A Regiment in the Famous Irish Brigade
When the Civil War broke out, thousands of Irishmen joined the Union Army. Three all-Irish infantry regiments were raised in New York City, and these units would become the core of the Irish Brigade: the 63rd, 69th, and 88th Infantry Regiments, New York State Volunteers. Confederate General Robert E. Lee gave them the nickname ‘Fighting 69th’; that designation continued in later wars.
Fighting 69th, the Paintings
In 1991, artist Mort Kunstler had accepted a commission from the U.S. Army War College to paint Raise the Colors and Follow Me!, which shows General Thomas Francis Meagher and the Irish Brigade charging the Sunken Road at Antietam. Kunstler made these comments about his painting, Fighting 69th:
I painted The Fighting 69th [which also included General Meagher] because so many people asked for it. For this Irish Brigade picture, I selected a Fredericksburg scene.
The Federal army arrived on the north side of the Rappahannock River across from Fredericksburg on November 17, 1862. The men believed there would be no more fighting that year and began building winter quarters on November 29th, and since I enjoy painting snow scenes, I knew the picture had to take place sometime after this date.
I planned to feature the famous 69th New York but the regiment had no green flag [to signify that they were part of the Irish Brigade] during the battle of Fredericksburg. Tattered and torn from previous fighting, it had been returned to New York to be replaced. Happily, I found that the colors were not retired until December 2nd, so the distinctive and colorful flag would still be present in my painting.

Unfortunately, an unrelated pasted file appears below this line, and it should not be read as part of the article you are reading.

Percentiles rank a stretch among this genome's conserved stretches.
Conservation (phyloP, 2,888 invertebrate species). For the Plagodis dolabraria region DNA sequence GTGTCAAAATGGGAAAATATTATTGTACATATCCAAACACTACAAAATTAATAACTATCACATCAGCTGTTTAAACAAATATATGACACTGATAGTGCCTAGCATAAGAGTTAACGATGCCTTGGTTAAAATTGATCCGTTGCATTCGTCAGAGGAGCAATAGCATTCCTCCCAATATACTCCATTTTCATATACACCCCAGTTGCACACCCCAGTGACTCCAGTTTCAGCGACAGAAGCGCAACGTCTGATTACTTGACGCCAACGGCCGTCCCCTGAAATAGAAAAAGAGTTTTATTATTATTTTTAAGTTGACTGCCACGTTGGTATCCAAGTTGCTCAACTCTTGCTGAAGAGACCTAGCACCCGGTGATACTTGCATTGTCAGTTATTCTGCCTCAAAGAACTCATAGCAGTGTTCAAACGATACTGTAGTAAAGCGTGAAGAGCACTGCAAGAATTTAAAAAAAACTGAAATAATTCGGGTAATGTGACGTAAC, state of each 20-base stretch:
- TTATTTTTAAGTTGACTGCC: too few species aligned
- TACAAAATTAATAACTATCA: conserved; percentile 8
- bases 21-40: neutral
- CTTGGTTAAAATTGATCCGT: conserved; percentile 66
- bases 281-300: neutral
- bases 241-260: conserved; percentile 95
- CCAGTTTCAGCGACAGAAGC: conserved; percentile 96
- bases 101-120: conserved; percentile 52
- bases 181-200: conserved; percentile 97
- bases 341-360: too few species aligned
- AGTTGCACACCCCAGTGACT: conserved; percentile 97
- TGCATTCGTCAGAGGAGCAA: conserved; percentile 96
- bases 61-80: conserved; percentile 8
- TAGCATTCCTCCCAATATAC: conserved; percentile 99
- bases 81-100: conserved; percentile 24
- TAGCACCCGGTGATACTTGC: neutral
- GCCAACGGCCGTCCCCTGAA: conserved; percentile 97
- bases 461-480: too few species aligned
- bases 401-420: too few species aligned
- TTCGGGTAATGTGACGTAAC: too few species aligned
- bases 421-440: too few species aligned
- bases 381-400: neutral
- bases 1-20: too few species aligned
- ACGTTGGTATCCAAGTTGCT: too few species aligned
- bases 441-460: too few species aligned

I contacted Dr. James I. Robertson, Jr. at Virginia Tech for weather conditions and learned there was a clearing and warning trend that day. The color guard and officers of the 69th arrived at the Brigade headquarters of General Meagher for the official return of the colors. [In the painting] Colonel Robert Nugent points out to General Meagher [standing right center] the spot where the long-awaited pontoons, which arrived on November 26th, have been placed. [Pontoon boats were joined together to form bridges where none were available.] …
The 69th New York’s green regimental flag still exists today, as do the ribbons. The tears and bullet holes are based on the actual flag. An interesting note is that it says 1st regiment on the flag and not the 69th because the 69th NY was the first regiment of the Irish Brigade. The white and red headquarters flag [far right center] shows it to be the flag of the 2nd Brigade, 1st Division, 2nd Corps, according to General Order 102 of the Army of the Potomac of 24th March 1862. The white marker with the 69th NYSV also still exists.
These tattered remnants of Irish valor, the regimental colors, were returned to New York and replaced in a formal ceremony with new flags. The brigade’s carpenters built a large log hall in their winter encampment to hold the festivities which were scheduled for December 13th. General [Ambrose] Burnside had other plans. The battle started that day, and the Irish Brigade made the deadly assault on Marye’s Heights with green sprigs of boxwood in their hats in place of the missing flags.